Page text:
State of the Facts
In November 2019, the unemployment rate was 3.5%, falling back to the historically low rate seen in September after disruptions due to October auto strikes. Historically, the unemployment rate has ranged from as high as 10.8% in 1982 to as low as 2.5% in 1953.
Published by the Bureau of Labor Statistics (BLS), the official unemployment rate is the number of active job seekers divided by the labor force. BLS defines active job seekers as people who are not working and have submitted a job application at least once in the past four weeks. Anyone who has a job at the time of the survey, even if it’s part-time, seasonal, or temporary, is considered employed and is not included in the unemployment rate.
While this unemployment rate is what gets reported by most news outlets, it’s not the only measure of economic health.
For example, BLS also publishes the number of people who have been unemployed for 15 weeks or longer. The rate of long-term unemployed workers was 1.2% in November, the same level it was at one year ago at this time.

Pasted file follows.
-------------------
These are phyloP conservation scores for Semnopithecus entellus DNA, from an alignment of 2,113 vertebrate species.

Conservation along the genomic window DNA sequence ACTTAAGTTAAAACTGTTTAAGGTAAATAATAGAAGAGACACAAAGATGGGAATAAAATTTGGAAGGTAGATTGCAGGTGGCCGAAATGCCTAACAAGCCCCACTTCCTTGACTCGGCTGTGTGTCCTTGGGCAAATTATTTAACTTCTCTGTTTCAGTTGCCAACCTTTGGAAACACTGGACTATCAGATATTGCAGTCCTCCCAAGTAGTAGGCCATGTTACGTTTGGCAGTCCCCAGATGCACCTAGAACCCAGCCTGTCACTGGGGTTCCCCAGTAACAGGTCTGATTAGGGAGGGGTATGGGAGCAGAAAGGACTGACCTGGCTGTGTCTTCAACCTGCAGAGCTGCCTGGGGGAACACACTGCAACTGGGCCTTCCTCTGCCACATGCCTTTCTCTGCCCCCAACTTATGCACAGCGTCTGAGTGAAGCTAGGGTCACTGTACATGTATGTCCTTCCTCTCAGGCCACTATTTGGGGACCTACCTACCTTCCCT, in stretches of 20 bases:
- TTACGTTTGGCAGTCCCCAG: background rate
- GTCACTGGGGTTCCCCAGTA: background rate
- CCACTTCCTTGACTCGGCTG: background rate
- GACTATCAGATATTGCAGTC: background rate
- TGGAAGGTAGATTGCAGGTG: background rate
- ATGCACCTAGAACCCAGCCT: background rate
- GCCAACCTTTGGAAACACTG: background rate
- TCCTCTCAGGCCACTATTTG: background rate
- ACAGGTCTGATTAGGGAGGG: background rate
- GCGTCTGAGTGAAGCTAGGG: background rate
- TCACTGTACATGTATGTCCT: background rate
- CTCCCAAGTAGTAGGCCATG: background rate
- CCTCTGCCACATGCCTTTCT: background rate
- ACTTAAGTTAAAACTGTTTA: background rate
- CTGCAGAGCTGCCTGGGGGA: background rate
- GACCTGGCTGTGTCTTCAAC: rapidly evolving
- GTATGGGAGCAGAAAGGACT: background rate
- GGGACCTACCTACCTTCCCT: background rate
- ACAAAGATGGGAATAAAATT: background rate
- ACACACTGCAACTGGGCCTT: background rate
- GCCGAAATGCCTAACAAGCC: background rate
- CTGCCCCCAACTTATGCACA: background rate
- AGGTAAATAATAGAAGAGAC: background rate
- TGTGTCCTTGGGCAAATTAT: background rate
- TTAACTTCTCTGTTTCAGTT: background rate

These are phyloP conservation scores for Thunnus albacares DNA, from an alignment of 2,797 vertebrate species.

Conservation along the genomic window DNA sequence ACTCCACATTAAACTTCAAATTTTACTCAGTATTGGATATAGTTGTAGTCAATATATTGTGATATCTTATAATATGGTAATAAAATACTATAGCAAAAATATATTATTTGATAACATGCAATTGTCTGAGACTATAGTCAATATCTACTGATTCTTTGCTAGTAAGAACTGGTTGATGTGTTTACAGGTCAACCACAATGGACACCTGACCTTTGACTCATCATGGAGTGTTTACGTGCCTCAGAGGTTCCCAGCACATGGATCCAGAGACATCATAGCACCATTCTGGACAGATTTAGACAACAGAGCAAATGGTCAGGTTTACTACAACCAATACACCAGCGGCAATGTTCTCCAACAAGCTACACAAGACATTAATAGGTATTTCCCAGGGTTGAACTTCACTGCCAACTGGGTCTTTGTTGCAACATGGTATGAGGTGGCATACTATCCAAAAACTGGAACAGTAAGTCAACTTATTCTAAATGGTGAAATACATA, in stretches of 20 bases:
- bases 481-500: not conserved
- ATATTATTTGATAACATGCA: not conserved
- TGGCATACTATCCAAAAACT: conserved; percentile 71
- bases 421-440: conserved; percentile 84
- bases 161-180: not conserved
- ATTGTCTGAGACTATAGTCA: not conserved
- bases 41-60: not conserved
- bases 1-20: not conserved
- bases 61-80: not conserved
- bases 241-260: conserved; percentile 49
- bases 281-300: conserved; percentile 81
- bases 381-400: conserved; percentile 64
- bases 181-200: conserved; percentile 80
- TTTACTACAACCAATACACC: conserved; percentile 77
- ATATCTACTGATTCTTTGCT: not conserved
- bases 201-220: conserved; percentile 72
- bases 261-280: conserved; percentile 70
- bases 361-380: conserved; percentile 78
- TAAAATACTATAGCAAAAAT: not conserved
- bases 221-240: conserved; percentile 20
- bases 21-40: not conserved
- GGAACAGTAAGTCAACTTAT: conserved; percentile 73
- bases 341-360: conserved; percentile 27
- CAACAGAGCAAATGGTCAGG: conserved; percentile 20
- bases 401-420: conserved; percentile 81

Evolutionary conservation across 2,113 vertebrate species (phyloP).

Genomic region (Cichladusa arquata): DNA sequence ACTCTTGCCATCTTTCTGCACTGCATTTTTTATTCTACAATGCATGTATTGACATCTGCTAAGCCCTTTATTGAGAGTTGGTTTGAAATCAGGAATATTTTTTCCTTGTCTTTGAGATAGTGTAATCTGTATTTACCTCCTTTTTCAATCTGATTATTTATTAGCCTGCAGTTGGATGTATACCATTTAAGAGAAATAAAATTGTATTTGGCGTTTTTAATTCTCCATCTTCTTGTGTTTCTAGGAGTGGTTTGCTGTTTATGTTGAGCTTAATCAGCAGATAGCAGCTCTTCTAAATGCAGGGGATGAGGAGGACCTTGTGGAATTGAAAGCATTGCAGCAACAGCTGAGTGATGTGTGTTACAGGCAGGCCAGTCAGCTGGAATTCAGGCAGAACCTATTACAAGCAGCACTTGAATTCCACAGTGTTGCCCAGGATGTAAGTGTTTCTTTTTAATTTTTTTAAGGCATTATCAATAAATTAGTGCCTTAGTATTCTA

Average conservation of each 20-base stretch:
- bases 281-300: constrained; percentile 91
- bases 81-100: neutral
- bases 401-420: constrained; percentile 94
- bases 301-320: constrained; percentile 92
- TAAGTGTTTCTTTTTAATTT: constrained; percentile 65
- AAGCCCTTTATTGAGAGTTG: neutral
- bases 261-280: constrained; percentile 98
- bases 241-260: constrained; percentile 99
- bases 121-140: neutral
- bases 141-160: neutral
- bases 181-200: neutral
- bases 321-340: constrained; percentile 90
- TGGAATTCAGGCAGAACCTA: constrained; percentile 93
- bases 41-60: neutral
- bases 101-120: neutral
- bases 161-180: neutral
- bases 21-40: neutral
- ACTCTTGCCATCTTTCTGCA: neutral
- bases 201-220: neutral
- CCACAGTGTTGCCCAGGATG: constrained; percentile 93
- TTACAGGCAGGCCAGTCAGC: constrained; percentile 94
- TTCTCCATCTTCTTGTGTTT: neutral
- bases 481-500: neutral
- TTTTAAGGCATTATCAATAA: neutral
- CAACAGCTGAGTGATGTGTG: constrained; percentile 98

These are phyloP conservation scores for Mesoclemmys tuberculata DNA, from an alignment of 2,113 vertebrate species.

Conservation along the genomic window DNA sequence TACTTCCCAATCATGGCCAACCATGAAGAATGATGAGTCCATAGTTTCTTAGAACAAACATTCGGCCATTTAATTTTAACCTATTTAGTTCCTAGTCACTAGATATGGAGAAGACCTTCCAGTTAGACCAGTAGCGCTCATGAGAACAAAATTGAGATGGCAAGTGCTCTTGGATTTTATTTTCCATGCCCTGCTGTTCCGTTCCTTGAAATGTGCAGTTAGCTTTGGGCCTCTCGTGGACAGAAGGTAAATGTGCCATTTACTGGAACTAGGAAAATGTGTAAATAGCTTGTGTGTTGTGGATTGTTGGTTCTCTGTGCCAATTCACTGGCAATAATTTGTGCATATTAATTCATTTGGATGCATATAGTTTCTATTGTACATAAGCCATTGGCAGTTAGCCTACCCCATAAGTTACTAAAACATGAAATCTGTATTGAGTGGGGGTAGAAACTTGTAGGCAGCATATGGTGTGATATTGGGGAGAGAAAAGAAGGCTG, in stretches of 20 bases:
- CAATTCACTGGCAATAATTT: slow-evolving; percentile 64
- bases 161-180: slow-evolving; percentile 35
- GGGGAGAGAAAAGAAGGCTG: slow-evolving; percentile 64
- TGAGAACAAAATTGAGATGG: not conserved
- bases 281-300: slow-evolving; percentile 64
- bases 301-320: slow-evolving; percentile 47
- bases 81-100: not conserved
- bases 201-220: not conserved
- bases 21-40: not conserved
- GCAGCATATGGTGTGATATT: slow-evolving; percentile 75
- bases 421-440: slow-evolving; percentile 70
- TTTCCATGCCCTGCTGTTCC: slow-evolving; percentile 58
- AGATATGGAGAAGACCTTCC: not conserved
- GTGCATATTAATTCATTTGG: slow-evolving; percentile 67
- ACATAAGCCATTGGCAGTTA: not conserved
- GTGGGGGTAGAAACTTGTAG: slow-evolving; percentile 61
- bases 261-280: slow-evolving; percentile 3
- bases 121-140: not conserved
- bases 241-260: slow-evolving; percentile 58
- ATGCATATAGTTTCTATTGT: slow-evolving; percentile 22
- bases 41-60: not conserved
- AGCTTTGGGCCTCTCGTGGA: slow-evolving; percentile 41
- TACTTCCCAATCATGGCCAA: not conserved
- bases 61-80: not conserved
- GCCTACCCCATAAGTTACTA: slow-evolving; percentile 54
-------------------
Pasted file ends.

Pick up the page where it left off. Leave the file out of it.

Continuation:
BLS also measures what it calls “discouraged workers,” who have given up job searching and “marginally attached workers,” who were available to work and had looked for a job in the past 12 months, but not in the last four weeks.
Economic health isn’t just about people who aren’t working. It’s also about what kinds of jobs are available.
BLS tracks people who are working part-time involuntarily, either because their hours were reduced or because part-time work is all they could find (also known as “underemployment”). There were 4.3 million people working part-time involuntarily in November 2019, which was about on par with the average level throughout the year, and the lowest this number has been in over a decade.
Taken altogether, the unemployed, discouraged, marginally attached, and involuntarily part-time provide a fuller picture of the job market. This rate was 6.9% in November, the lowest it has been since 2000.
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